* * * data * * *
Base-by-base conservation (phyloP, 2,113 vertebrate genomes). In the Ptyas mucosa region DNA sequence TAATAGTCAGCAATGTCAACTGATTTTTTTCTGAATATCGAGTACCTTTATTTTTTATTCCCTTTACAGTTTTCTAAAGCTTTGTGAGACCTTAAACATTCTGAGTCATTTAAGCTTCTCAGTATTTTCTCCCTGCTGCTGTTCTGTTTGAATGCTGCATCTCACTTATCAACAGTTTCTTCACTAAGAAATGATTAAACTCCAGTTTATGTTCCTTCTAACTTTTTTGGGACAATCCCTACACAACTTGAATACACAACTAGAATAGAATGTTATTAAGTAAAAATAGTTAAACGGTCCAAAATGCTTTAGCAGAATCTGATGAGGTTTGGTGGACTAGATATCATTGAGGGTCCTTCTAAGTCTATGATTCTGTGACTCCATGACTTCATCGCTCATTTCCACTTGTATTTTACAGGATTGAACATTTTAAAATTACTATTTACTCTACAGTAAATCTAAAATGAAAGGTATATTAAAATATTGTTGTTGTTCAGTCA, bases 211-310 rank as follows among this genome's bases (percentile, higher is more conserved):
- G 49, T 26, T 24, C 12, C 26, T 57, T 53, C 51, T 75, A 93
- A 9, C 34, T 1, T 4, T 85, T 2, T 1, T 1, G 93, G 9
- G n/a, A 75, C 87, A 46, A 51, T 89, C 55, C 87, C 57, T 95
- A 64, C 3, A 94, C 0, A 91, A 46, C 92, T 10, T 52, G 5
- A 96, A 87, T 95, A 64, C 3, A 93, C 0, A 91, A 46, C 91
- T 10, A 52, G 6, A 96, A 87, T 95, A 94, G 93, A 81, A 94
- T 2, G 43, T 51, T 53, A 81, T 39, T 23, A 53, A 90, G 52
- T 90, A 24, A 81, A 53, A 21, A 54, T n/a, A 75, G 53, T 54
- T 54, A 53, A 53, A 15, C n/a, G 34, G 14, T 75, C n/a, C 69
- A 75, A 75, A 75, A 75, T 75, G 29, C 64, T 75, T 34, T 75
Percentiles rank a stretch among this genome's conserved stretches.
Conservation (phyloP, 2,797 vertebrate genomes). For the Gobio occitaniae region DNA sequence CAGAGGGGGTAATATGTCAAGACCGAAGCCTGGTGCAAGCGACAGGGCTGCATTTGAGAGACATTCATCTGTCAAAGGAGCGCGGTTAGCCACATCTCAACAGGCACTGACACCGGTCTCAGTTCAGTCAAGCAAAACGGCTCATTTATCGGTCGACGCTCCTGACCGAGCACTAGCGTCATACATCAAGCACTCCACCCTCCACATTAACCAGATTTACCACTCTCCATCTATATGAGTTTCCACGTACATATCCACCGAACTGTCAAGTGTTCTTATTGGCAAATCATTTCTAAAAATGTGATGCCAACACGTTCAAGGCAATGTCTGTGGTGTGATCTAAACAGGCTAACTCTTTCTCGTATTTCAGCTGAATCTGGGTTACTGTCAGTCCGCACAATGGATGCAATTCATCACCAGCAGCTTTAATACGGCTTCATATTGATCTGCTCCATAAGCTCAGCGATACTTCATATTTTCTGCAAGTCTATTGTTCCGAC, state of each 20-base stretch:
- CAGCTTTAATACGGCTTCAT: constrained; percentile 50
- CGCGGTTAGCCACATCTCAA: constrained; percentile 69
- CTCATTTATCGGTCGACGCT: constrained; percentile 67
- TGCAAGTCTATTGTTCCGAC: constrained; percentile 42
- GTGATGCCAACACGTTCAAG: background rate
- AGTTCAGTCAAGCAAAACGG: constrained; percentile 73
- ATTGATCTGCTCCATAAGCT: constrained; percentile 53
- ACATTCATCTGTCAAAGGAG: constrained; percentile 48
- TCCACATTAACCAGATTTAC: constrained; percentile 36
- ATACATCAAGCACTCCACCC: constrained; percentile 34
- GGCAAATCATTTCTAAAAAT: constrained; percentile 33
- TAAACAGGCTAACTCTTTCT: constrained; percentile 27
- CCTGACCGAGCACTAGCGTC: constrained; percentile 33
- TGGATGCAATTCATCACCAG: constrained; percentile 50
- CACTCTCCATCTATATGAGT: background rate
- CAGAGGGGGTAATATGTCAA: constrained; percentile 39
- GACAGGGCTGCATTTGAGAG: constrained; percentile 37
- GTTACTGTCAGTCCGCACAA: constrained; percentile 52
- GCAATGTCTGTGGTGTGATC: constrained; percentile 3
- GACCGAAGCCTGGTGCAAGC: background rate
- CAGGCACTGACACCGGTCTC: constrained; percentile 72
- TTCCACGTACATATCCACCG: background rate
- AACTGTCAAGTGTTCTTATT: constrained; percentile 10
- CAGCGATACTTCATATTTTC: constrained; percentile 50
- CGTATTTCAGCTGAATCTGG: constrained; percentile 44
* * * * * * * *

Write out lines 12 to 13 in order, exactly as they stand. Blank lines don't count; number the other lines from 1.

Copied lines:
Percentiles rank a stretch among this genome's conserved stretches.
Conservation (phyloP, 2,797 vertebrate genomes). For the Gobio occitaniae region DNA sequence CAGAGGGGGTAATATGTCAAGACCGAAGCCTGGTGCAAGCGACAGGGCTGCATTTGAGAGACATTCATCTGTCAAAGGAGCGCGGTTAGCCACATCTCAACAGGCACTGACACCGGTCTCAGTTCAGTCAAGCAAAACGGCTCATTTATCGGTCGACGCTCCTGACCGAGCACTAGCGTCATACATCAAGCACTCCACCCTCCACATTAACCAGATTTACCACTCTCCATCTATATGAGTTTCCACGTACATATCCACCGAACTGTCAAGTGTTCTTATTGGCAAATCATTTCTAAAAATGTGATGCCAACACGTTCAAGGCAATGTCTGTGGTGTGATCTAAACAGGCTAACTCTTTCTCGTATTTCAGCTGAATCTGGGTTACTGTCAGTCCGCACAATGGATGCAATTCATCACCAGCAGCTTTAATACGGCTTCATATTGATCTGCTCCATAAGCTCAGCGATACTTCATATTTTCTGCAAGTCTATTGTTCCGAC, state of each 20-base stretch: